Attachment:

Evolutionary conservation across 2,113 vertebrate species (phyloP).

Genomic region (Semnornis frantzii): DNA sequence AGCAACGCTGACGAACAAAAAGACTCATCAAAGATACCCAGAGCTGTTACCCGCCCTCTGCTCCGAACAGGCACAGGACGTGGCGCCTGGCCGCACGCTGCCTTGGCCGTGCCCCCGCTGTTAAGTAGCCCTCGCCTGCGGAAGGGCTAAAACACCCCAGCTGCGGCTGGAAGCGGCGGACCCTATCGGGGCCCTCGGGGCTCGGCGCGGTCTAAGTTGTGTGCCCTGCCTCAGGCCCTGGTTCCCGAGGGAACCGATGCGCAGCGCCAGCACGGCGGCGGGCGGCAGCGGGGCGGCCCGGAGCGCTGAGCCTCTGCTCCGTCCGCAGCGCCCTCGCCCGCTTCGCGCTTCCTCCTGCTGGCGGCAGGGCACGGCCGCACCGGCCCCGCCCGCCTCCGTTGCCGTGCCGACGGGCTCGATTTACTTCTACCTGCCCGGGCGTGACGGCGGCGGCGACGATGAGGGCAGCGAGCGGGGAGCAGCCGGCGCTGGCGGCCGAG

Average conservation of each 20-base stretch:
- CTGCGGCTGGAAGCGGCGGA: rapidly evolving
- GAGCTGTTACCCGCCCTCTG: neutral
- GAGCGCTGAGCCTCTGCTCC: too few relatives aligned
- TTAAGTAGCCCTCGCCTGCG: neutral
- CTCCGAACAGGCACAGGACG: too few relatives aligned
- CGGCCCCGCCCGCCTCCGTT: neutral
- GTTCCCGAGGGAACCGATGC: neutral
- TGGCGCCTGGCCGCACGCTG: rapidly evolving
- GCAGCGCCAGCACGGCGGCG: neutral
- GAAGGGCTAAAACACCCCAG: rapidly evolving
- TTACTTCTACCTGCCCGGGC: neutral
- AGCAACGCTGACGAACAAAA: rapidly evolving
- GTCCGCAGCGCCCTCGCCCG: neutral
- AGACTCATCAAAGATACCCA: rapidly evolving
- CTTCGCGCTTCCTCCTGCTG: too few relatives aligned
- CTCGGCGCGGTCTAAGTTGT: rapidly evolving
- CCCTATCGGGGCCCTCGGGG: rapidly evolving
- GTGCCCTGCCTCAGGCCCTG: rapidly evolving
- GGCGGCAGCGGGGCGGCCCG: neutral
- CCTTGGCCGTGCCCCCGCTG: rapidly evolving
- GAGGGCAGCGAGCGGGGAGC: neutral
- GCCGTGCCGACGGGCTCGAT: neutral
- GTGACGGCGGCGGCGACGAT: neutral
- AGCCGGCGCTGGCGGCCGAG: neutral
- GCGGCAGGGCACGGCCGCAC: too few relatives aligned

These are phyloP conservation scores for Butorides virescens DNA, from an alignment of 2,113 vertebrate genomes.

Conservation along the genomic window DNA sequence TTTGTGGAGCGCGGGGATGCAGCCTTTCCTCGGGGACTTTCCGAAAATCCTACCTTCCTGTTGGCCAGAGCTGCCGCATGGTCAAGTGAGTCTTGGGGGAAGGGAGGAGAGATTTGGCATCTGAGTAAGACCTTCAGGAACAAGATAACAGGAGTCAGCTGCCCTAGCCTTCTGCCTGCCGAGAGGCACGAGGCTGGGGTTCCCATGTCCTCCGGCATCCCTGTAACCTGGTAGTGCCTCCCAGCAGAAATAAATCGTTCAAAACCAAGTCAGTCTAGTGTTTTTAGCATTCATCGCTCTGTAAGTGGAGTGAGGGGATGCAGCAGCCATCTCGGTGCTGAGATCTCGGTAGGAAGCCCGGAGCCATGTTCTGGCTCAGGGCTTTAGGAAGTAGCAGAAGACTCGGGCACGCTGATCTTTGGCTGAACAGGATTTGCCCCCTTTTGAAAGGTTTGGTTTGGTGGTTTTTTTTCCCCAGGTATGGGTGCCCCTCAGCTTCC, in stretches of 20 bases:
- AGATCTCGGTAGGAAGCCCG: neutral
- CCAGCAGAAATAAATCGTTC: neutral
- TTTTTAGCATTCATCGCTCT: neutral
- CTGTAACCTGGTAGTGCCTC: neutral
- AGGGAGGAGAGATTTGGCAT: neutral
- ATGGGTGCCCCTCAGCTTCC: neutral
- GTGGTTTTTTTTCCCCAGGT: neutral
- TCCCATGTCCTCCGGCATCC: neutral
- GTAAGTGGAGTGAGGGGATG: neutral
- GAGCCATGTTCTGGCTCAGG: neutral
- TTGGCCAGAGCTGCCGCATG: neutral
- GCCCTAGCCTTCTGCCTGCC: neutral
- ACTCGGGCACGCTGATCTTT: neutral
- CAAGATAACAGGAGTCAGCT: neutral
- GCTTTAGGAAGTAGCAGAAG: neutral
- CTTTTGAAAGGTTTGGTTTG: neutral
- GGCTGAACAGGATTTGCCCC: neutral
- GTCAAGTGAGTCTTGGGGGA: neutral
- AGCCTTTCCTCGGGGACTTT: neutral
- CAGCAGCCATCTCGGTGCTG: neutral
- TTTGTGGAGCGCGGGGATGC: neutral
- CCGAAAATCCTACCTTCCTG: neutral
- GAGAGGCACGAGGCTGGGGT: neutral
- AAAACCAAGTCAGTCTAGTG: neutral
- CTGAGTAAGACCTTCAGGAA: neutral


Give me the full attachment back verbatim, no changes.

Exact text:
Evolutionary conservation across 2,113 vertebrate species (phyloP).

Genomic region (Semnornis frantzii): DNA sequence AGCAACGCTGACGAACAAAAAGACTCATCAAAGATACCCAGAGCTGTTACCCGCCCTCTGCTCCGAACAGGCACAGGACGTGGCGCCTGGCCGCACGCTGCCTTGGCCGTGCCCCCGCTGTTAAGTAGCCCTCGCCTGCGGAAGGGCTAAAACACCCCAGCTGCGGCTGGAAGCGGCGGACCCTATCGGGGCCCTCGGGGCTCGGCGCGGTCTAAGTTGTGTGCCCTGCCTCAGGCCCTGGTTCCCGAGGGAACCGATGCGCAGCGCCAGCACGGCGGCGGGCGGCAGCGGGGCGGCCCGGAGCGCTGAGCCTCTGCTCCGTCCGCAGCGCCCTCGCCCGCTTCGCGCTTCCTCCTGCTGGCGGCAGGGCACGGCCGCACCGGCCCCGCCCGCCTCCGTTGCCGTGCCGACGGGCTCGATTTACTTCTACCTGCCCGGGCGTGACGGCGGCGGCGACGATGAGGGCAGCGAGCGGGGAGCAGCCGGCGCTGGCGGCCGAG

Average conservation of each 20-base stretch:
- CTGCGGCTGGAAGCGGCGGA: rapidly evolving
- GAGCTGTTACCCGCCCTCTG: neutral
- GAGCGCTGAGCCTCTGCTCC: too few relatives aligned
- TTAAGTAGCCCTCGCCTGCG: neutral
- CTCCGAACAGGCACAGGACG: too few relatives aligned
- CGGCCCCGCCCGCCTCCGTT: neutral
- GTTCCCGAGGGAACCGATGC: neutral
- TGGCGCCTGGCCGCACGCTG: rapidly evolving
- GCAGCGCCAGCACGGCGGCG: neutral
- GAAGGGCTAAAACACCCCAG: rapidly evolving
- TTACTTCTACCTGCCCGGGC: neutral
- AGCAACGCTGACGAACAAAA: rapidly evolving
- GTCCGCAGCGCCCTCGCCCG: neutral
- AGACTCATCAAAGATACCCA: rapidly evolving
- CTTCGCGCTTCCTCCTGCTG: too few relatives aligned
- CTCGGCGCGGTCTAAGTTGT: rapidly evolving
- CCCTATCGGGGCCCTCGGGG: rapidly evolving
- GTGCCCTGCCTCAGGCCCTG: rapidly evolving
- GGCGGCAGCGGGGCGGCCCG: neutral
- CCTTGGCCGTGCCCCCGCTG: rapidly evolving
- GAGGGCAGCGAGCGGGGAGC: neutral
- GCCGTGCCGACGGGCTCGAT: neutral
- GTGACGGCGGCGGCGACGAT: neutral
- AGCCGGCGCTGGCGGCCGAG: neutral
- GCGGCAGGGCACGGCCGCAC: too few relatives aligned

These are phyloP conservation scores for Butorides virescens DNA, from an alignment of 2,113 vertebrate genomes.

Conservation along the genomic window DNA sequence TTTGTGGAGCGCGGGGATGCAGCCTTTCCTCGGGGACTTTCCGAAAATCCTACCTTCCTGTTGGCCAGAGCTGCCGCATGGTCAAGTGAGTCTTGGGGGAAGGGAGGAGAGATTTGGCATCTGAGTAAGACCTTCAGGAACAAGATAACAGGAGTCAGCTGCCCTAGCCTTCTGCCTGCCGAGAGGCACGAGGCTGGGGTTCCCATGTCCTCCGGCATCCCTGTAACCTGGTAGTGCCTCCCAGCAGAAATAAATCGTTCAAAACCAAGTCAGTCTAGTGTTTTTAGCATTCATCGCTCTGTAAGTGGAGTGAGGGGATGCAGCAGCCATCTCGGTGCTGAGATCTCGGTAGGAAGCCCGGAGCCATGTTCTGGCTCAGGGCTTTAGGAAGTAGCAGAAGACTCGGGCACGCTGATCTTTGGCTGAACAGGATTTGCCCCCTTTTGAAAGGTTTGGTTTGGTGGTTTTTTTTCCCCAGGTATGGGTGCCCCTCAGCTTCC, in stretches of 20 bases:
- AGATCTCGGTAGGAAGCCCG: neutral
- CCAGCAGAAATAAATCGTTC: neutral
- TTTTTAGCATTCATCGCTCT: neutral
- CTGTAACCTGGTAGTGCCTC: neutral
- AGGGAGGAGAGATTTGGCAT: neutral
- ATGGGTGCCCCTCAGCTTCC: neutral
- GTGGTTTTTTTTCCCCAGGT: neutral
- TCCCATGTCCTCCGGCATCC: neutral
- GTAAGTGGAGTGAGGGGATG: neutral
- GAGCCATGTTCTGGCTCAGG: neutral
- TTGGCCAGAGCTGCCGCATG: neutral
- GCCCTAGCCTTCTGCCTGCC: neutral
- ACTCGGGCACGCTGATCTTT: neutral
- CAAGATAACAGGAGTCAGCT: neutral
- GCTTTAGGAAGTAGCAGAAG: neutral
- CTTTTGAAAGGTTTGGTTTG: neutral
- GGCTGAACAGGATTTGCCCC: neutral
- GTCAAGTGAGTCTTGGGGGA: neutral
- AGCCTTTCCTCGGGGACTTT: neutral
- CAGCAGCCATCTCGGTGCTG: neutral
- TTTGTGGAGCGCGGGGATGC: neutral
- CCGAAAATCCTACCTTCCTG: neutral
- GAGAGGCACGAGGCTGGGGT: neutral
- AAAACCAAGTCAGTCTAGTG: neutral
- CTGAGTAAGACCTTCAGGAA: neutral